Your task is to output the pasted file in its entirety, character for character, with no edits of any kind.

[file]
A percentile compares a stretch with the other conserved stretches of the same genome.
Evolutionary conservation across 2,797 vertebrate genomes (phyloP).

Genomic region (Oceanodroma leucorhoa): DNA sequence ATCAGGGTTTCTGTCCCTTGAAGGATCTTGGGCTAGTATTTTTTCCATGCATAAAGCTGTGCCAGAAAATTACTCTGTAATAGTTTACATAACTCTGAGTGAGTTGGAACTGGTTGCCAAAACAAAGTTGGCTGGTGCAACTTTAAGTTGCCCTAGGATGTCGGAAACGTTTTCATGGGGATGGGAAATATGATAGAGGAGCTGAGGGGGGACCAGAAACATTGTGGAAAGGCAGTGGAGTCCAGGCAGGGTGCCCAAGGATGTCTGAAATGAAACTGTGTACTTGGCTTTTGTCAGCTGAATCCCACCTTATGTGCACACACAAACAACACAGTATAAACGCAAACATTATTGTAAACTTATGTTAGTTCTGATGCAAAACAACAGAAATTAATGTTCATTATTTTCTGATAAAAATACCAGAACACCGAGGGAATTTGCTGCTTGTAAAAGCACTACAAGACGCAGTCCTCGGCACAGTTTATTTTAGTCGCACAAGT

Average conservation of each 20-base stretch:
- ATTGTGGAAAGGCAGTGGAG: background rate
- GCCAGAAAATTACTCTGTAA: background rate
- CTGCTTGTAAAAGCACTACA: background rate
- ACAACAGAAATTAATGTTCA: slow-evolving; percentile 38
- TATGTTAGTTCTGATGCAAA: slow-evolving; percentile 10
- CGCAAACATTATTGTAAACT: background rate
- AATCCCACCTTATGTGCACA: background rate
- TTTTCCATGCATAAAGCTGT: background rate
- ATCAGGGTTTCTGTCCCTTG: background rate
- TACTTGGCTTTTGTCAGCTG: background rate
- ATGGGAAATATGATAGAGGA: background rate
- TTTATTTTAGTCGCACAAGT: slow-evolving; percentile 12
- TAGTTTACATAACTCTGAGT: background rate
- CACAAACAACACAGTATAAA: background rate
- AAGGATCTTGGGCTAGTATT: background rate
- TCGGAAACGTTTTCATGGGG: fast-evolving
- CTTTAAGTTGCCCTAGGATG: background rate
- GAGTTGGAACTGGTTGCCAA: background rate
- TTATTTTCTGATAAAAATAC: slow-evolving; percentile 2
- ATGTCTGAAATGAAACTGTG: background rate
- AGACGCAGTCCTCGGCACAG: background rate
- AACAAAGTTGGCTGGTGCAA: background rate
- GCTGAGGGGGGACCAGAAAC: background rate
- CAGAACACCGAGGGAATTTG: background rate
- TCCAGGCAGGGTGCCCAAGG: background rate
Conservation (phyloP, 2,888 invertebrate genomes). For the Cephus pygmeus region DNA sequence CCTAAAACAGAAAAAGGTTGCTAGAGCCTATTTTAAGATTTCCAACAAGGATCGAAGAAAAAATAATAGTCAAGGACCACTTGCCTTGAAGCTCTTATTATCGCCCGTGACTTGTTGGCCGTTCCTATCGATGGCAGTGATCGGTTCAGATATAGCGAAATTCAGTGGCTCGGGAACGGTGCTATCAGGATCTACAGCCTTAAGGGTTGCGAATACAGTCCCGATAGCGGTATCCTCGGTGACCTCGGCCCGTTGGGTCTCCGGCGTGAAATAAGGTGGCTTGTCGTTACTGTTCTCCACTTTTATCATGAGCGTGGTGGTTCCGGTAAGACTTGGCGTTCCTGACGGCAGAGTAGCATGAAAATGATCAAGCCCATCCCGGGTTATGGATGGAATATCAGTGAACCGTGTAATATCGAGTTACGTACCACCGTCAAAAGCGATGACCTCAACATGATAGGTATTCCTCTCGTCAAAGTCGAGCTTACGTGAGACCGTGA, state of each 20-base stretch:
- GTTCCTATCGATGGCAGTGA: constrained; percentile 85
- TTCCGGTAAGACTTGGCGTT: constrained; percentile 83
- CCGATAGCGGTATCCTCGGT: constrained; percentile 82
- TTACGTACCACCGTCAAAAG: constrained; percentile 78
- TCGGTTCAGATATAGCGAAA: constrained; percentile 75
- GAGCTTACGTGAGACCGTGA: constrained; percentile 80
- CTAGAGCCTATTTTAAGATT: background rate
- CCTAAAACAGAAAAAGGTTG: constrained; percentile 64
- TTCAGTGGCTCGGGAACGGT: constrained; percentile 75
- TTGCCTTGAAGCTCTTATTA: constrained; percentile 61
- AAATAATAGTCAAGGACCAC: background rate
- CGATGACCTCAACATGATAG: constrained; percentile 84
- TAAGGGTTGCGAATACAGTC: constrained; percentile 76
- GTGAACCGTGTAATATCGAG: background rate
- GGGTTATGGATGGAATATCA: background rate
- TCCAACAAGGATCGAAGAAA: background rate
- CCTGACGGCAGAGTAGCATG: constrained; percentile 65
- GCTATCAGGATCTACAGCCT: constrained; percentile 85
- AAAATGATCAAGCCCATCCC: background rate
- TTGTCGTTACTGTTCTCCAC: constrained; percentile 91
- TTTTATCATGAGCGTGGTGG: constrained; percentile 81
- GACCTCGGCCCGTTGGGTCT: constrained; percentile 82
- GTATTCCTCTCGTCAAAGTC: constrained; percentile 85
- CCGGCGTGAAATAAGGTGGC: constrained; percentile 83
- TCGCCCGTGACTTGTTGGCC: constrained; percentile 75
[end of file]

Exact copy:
A percentile compares a stretch with the other conserved stretches of the same genome.
Evolutionary conservation across 2,797 vertebrate genomes (phyloP).

Genomic region (Oceanodroma leucorhoa): DNA sequence ATCAGGGTTTCTGTCCCTTGAAGGATCTTGGGCTAGTATTTTTTCCATGCATAAAGCTGTGCCAGAAAATTACTCTGTAATAGTTTACATAACTCTGAGTGAGTTGGAACTGGTTGCCAAAACAAAGTTGGCTGGTGCAACTTTAAGTTGCCCTAGGATGTCGGAAACGTTTTCATGGGGATGGGAAATATGATAGAGGAGCTGAGGGGGGACCAGAAACATTGTGGAAAGGCAGTGGAGTCCAGGCAGGGTGCCCAAGGATGTCTGAAATGAAACTGTGTACTTGGCTTTTGTCAGCTGAATCCCACCTTATGTGCACACACAAACAACACAGTATAAACGCAAACATTATTGTAAACTTATGTTAGTTCTGATGCAAAACAACAGAAATTAATGTTCATTATTTTCTGATAAAAATACCAGAACACCGAGGGAATTTGCTGCTTGTAAAAGCACTACAAGACGCAGTCCTCGGCACAGTTTATTTTAGTCGCACAAGT

Average conservation of each 20-base stretch:
- ATTGTGGAAAGGCAGTGGAG: background rate
- GCCAGAAAATTACTCTGTAA: background rate
- CTGCTTGTAAAAGCACTACA: background rate
- ACAACAGAAATTAATGTTCA: slow-evolving; percentile 38
- TATGTTAGTTCTGATGCAAA: slow-evolving; percentile 10
- CGCAAACATTATTGTAAACT: background rate
- AATCCCACCTTATGTGCACA: background rate
- TTTTCCATGCATAAAGCTGT: background rate
- ATCAGGGTTTCTGTCCCTTG: background rate
- TACTTGGCTTTTGTCAGCTG: background rate
- ATGGGAAATATGATAGAGGA: background rate
- TTTATTTTAGTCGCACAAGT: slow-evolving; percentile 12
- TAGTTTACATAACTCTGAGT: background rate
- CACAAACAACACAGTATAAA: background rate
- AAGGATCTTGGGCTAGTATT: background rate
- TCGGAAACGTTTTCATGGGG: fast-evolving
- CTTTAAGTTGCCCTAGGATG: background rate
- GAGTTGGAACTGGTTGCCAA: background rate
- TTATTTTCTGATAAAAATAC: slow-evolving; percentile 2
- ATGTCTGAAATGAAACTGTG: background rate
- AGACGCAGTCCTCGGCACAG: background rate
- AACAAAGTTGGCTGGTGCAA: background rate
- GCTGAGGGGGGACCAGAAAC: background rate
- CAGAACACCGAGGGAATTTG: background rate
- TCCAGGCAGGGTGCCCAAGG: background rate
Conservation (phyloP, 2,888 invertebrate genomes). For the Cephus pygmeus region DNA sequence CCTAAAACAGAAAAAGGTTGCTAGAGCCTATTTTAAGATTTCCAACAAGGATCGAAGAAAAAATAATAGTCAAGGACCACTTGCCTTGAAGCTCTTATTATCGCCCGTGACTTGTTGGCCGTTCCTATCGATGGCAGTGATCGGTTCAGATATAGCGAAATTCAGTGGCTCGGGAACGGTGCTATCAGGATCTACAGCCTTAAGGGTTGCGAATACAGTCCCGATAGCGGTATCCTCGGTGACCTCGGCCCGTTGGGTCTCCGGCGTGAAATAAGGTGGCTTGTCGTTACTGTTCTCCACTTTTATCATGAGCGTGGTGGTTCCGGTAAGACTTGGCGTTCCTGACGGCAGAGTAGCATGAAAATGATCAAGCCCATCCCGGGTTATGGATGGAATATCAGTGAACCGTGTAATATCGAGTTACGTACCACCGTCAAAAGCGATGACCTCAACATGATAGGTATTCCTCTCGTCAAAGTCGAGCTTACGTGAGACCGTGA, state of each 20-base stretch:
- GTTCCTATCGATGGCAGTGA: constrained; percentile 85
- TTCCGGTAAGACTTGGCGTT: constrained; percentile 83
- CCGATAGCGGTATCCTCGGT: constrained; percentile 82
- TTACGTACCACCGTCAAAAG: constrained; percentile 78
- TCGGTTCAGATATAGCGAAA: constrained; percentile 75
- GAGCTTACGTGAGACCGTGA: constrained; percentile 80
- CTAGAGCCTATTTTAAGATT: background rate
- CCTAAAACAGAAAAAGGTTG: constrained; percentile 64
- TTCAGTGGCTCGGGAACGGT: constrained; percentile 75
- TTGCCTTGAAGCTCTTATTA: constrained; percentile 61
- AAATAATAGTCAAGGACCAC: background rate
- CGATGACCTCAACATGATAG: constrained; percentile 84
- TAAGGGTTGCGAATACAGTC: constrained; percentile 76
- GTGAACCGTGTAATATCGAG: background rate
- GGGTTATGGATGGAATATCA: background rate
- TCCAACAAGGATCGAAGAAA: background rate
- CCTGACGGCAGAGTAGCATG: constrained; percentile 65
- GCTATCAGGATCTACAGCCT: constrained; percentile 85
- AAAATGATCAAGCCCATCCC: background rate
- TTGTCGTTACTGTTCTCCAC: constrained; percentile 91
- TTTTATCATGAGCGTGGTGG: constrained; percentile 81
- GACCTCGGCCCGTTGGGTCT: constrained; percentile 82
- GTATTCCTCTCGTCAAAGTC: constrained; percentile 85
- CCGGCGTGAAATAAGGTGGC: constrained; percentile 83
- TCGCCCGTGACTTGTTGGCC: constrained; percentile 75